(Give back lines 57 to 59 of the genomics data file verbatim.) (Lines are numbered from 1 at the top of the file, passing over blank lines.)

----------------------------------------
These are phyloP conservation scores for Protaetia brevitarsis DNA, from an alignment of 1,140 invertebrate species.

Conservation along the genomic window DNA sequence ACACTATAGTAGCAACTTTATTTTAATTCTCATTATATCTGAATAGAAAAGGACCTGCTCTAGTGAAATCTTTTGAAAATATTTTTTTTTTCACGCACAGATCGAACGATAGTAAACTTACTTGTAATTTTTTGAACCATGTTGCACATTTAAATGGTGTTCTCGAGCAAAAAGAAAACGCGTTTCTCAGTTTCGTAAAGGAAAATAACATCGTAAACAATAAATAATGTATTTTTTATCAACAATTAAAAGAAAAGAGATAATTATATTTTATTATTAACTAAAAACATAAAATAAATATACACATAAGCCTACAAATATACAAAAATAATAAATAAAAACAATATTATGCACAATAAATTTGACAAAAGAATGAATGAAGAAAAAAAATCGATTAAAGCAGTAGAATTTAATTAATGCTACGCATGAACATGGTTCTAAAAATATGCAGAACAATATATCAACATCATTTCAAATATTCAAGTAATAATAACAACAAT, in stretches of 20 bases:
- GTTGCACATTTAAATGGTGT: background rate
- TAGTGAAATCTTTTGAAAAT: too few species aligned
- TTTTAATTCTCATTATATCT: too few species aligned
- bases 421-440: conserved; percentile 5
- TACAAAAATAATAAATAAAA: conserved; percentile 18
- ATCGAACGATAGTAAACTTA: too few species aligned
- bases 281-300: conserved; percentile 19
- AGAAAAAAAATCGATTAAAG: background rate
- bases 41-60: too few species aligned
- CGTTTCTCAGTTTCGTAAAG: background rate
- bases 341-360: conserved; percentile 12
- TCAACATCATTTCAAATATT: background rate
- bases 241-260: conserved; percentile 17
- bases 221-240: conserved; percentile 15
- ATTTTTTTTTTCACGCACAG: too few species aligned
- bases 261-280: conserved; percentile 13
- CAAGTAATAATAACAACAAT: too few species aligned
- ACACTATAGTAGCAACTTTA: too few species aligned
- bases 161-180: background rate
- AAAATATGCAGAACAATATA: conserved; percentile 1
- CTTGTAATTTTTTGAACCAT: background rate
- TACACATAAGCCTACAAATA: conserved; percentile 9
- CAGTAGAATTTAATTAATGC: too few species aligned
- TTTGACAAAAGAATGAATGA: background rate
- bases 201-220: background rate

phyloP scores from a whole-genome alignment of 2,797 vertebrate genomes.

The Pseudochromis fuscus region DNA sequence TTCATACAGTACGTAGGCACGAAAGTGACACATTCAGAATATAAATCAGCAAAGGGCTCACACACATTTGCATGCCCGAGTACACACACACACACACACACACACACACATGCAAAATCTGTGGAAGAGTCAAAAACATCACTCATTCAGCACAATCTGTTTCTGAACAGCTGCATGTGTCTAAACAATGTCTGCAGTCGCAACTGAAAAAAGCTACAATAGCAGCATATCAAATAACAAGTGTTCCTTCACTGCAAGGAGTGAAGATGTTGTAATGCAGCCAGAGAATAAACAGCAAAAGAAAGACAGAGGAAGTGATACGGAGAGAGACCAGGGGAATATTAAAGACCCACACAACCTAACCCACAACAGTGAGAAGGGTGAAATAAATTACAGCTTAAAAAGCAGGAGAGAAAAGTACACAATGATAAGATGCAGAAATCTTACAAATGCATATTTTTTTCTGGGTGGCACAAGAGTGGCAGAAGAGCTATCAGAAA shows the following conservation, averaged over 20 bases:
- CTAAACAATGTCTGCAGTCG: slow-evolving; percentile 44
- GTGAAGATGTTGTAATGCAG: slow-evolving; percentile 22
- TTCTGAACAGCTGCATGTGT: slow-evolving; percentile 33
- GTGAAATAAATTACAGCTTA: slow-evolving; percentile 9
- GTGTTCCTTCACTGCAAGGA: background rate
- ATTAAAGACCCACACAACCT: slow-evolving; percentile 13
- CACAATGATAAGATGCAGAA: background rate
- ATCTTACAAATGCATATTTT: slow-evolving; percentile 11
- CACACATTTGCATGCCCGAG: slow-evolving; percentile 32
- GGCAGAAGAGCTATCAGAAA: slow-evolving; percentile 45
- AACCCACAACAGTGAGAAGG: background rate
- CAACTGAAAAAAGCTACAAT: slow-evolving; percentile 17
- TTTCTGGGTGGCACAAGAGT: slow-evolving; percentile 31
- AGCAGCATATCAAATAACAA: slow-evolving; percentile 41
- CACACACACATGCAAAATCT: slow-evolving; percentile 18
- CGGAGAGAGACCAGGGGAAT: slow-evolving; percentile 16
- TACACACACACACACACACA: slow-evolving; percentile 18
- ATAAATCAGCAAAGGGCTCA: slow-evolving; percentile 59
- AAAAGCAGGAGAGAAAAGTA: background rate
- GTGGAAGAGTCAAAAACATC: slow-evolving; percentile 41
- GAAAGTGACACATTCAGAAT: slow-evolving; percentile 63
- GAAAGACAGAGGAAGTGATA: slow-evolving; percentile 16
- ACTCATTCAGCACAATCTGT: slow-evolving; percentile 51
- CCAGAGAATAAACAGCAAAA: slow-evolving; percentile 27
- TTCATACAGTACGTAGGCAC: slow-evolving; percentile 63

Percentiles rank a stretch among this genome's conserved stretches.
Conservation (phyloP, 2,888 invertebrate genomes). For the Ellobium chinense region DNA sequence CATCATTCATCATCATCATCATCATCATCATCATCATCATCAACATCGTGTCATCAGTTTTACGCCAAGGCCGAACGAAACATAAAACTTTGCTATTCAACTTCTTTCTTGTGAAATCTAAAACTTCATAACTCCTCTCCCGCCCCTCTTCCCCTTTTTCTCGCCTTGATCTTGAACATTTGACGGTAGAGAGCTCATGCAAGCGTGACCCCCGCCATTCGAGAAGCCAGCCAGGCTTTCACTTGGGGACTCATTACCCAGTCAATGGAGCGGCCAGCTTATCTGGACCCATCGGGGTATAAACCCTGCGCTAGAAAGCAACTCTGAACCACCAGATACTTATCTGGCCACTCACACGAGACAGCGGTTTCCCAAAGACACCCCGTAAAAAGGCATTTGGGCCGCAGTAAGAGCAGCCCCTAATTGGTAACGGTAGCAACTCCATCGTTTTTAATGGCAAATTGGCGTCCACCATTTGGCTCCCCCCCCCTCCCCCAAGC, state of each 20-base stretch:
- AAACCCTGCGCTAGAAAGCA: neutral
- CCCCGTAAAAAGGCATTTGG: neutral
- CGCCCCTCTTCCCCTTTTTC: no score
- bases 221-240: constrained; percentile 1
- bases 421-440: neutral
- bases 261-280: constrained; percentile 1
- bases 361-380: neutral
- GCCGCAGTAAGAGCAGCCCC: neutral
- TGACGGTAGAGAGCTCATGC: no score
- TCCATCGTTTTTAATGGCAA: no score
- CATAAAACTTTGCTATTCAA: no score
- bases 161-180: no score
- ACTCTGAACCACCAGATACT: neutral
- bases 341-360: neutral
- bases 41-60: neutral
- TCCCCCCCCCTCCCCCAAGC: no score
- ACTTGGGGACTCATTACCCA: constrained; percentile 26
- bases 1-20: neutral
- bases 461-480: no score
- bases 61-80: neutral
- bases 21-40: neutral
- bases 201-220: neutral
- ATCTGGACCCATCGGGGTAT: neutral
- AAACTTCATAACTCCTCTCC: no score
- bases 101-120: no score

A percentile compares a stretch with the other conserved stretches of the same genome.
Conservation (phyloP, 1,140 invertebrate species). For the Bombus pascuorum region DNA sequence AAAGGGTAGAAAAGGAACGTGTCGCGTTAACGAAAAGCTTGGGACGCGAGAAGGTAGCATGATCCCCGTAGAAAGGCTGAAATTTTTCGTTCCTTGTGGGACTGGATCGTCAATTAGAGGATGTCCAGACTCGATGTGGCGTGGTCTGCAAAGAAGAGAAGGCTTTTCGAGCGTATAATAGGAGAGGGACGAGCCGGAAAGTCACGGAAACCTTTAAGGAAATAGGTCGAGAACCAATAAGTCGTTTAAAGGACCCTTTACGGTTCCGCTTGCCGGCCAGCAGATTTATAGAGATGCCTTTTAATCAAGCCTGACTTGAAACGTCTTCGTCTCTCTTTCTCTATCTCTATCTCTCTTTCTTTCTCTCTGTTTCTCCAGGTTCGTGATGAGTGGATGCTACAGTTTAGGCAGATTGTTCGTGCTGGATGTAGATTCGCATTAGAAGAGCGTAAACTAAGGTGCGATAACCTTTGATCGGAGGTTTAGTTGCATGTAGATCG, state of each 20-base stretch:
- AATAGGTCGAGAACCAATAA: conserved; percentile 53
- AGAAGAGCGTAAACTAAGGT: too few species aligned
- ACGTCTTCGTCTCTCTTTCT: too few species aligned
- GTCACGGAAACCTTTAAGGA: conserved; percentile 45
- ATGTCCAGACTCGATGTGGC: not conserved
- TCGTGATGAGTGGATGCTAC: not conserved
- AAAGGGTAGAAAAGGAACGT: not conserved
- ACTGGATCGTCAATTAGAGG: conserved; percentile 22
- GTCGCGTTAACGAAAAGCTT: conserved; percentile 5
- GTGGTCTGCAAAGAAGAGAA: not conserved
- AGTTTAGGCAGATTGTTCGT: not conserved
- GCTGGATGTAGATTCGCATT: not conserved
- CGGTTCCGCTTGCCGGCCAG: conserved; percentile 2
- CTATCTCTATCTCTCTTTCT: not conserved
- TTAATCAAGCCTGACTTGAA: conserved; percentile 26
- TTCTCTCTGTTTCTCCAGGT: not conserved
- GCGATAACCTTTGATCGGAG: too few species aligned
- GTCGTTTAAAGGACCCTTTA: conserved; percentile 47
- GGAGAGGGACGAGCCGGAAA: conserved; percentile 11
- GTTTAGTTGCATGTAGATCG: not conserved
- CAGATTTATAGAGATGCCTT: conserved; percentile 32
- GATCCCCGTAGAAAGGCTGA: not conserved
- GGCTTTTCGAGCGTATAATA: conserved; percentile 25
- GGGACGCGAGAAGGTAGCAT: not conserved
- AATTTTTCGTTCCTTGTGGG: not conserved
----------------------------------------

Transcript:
- AAACCCTGCGCTAGAAAGCA: neutral
- CCCCGTAAAAAGGCATTTGG: neutral
- CGCCCCTCTTCCCCTTTTTC: no score